So, I created JMReid Group with a couple of driving principles. First, context — not content — is key. Second, learning design matters — it should engage the whole learner and be tuned for medium to high performers. Finally, there is real wisdom in and out of the room, meaning we should tap into the learner’s experience as well as stay current with the latest thinking. 
 
My journey, both in the industry and working for training companies, has informed the way I work, making what we do truly unique.

Can you share the funniest or most interesting story that occurred to you in the course of your career?

One of the more recent stories involves a high-level meeting with a Partner at EY, who was considering us for a program for EY’s top 100 GCSP’s in North America. The meeting with the partner, Mark Manoff, was a part of the vetting process. So, practicing what I preach, I did some research to look for areas of rapport to use early in the meeting. 
 
I found that Mark was a news reporter for a local paper near me. I thought, wow what a cool career he has had. I also noticed that we both attended the University of Maryland.
 
So, there I am at the dinner early — nervous and hoping to show up well. Mark comes in, we do introductions, and I hit him with “I have to ask you a question. In doing my research, I noticed you were a writer for a local newspaper, how was that?” He looked at me and said, “What are you talking about?” I said, “I did some research and saw you were a writer for a Philadelphia newspaper.” He said, “I wasn’t, are you sure you looked me up?” I then said, “Please tell me you went to the University of Maryland — because that I all I have left.”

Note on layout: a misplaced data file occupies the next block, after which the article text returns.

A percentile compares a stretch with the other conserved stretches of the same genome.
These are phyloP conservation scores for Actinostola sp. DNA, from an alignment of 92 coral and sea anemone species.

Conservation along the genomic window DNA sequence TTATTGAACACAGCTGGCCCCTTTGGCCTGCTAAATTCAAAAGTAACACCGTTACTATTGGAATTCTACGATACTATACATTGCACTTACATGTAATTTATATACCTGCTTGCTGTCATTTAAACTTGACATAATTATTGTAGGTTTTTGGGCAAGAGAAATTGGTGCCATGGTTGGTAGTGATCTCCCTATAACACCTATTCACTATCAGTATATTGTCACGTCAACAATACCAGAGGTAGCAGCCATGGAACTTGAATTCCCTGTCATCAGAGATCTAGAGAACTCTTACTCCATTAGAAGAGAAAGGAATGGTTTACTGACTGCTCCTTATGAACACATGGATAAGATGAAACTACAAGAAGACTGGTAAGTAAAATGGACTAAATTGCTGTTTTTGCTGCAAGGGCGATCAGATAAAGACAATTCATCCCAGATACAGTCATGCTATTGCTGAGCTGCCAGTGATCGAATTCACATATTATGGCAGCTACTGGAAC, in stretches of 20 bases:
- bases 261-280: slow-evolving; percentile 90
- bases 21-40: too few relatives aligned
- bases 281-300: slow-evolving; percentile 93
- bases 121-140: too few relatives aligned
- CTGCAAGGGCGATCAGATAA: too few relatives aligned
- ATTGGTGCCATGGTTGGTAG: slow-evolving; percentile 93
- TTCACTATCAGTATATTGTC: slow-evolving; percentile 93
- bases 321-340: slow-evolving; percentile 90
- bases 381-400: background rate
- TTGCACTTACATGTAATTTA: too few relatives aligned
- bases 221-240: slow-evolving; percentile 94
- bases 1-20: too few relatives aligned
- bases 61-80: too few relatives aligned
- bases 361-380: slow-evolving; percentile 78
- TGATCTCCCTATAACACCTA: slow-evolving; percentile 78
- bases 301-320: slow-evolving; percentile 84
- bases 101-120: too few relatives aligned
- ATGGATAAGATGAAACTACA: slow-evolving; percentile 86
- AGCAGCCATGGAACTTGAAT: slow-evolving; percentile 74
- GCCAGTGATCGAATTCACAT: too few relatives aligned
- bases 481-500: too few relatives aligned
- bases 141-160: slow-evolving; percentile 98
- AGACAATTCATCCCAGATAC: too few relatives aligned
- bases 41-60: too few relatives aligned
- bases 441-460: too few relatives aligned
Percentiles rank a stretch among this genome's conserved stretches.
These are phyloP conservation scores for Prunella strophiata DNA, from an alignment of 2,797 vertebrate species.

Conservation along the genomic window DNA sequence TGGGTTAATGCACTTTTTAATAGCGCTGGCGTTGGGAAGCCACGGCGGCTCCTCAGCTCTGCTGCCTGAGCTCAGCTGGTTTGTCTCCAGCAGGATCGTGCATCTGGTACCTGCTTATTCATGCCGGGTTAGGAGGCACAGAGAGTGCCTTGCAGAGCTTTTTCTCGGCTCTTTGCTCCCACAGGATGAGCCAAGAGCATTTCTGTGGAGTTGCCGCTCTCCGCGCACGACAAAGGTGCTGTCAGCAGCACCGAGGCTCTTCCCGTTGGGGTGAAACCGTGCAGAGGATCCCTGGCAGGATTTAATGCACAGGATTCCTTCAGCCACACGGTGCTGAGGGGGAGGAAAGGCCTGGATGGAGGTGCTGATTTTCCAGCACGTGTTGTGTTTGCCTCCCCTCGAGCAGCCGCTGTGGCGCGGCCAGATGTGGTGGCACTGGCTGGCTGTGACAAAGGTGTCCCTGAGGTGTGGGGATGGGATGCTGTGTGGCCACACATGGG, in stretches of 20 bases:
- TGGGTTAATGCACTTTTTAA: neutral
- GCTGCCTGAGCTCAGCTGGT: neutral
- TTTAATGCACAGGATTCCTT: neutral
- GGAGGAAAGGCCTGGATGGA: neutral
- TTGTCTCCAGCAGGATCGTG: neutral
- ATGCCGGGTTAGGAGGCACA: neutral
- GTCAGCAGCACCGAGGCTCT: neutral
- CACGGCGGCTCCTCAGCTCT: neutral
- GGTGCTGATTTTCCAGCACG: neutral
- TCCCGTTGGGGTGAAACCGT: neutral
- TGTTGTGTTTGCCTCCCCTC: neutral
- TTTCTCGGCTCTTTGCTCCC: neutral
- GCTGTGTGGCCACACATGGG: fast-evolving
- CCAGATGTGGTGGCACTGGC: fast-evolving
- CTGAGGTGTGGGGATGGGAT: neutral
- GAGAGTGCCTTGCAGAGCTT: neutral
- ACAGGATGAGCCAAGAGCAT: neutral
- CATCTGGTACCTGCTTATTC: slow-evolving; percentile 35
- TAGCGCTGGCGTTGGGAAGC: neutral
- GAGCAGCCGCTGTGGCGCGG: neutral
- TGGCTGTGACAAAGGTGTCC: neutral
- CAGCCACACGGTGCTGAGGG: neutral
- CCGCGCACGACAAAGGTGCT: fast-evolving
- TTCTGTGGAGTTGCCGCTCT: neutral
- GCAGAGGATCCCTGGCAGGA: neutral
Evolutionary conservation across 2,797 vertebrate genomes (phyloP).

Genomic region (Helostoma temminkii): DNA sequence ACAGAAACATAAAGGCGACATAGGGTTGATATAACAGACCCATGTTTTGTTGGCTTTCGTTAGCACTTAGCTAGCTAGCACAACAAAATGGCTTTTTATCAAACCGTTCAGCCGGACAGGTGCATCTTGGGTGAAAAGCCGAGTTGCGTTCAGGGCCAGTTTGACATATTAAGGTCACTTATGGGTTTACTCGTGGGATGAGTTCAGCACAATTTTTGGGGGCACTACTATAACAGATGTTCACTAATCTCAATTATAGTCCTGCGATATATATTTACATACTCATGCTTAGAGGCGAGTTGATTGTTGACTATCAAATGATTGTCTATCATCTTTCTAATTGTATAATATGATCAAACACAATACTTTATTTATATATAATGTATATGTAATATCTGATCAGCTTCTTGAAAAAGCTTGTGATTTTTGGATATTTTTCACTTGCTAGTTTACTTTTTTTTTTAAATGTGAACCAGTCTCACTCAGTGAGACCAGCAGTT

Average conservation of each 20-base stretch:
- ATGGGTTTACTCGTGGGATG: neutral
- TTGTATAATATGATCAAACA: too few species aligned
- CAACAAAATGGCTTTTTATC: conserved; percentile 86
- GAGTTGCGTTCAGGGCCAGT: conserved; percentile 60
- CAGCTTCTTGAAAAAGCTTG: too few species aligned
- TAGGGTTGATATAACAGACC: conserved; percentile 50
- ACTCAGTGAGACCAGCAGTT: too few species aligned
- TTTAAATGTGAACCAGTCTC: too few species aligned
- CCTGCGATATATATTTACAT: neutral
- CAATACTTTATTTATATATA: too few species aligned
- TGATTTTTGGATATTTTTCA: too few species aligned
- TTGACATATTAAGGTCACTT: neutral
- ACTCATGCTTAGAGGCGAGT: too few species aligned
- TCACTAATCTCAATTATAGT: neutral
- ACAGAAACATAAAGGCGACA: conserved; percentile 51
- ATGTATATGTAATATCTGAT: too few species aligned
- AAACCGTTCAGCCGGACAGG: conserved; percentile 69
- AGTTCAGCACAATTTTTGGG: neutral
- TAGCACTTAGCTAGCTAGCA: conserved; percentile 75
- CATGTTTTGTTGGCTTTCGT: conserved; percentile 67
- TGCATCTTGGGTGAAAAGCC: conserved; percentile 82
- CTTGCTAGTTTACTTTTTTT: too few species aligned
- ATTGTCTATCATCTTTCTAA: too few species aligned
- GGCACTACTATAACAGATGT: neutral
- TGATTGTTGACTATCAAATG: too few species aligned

He smiled the smile of a fellow Terp and became animated. It turns out he loves the U of M. Order, and some of my dignity was restored. And, we were awarded the program.

What are some of the most interesting or exciting projects you are working on now?

I just published my first book Moving from Models to Mindsets, which gets to the bottom of my sales philosophy. The life I have lived and the philosophies I have taught and practiced for almost 30 years has been put to print. It is exciting. The most exciting part is the book contains insight that I know is new to the sales world — particularly chapter seven which reframes story telling.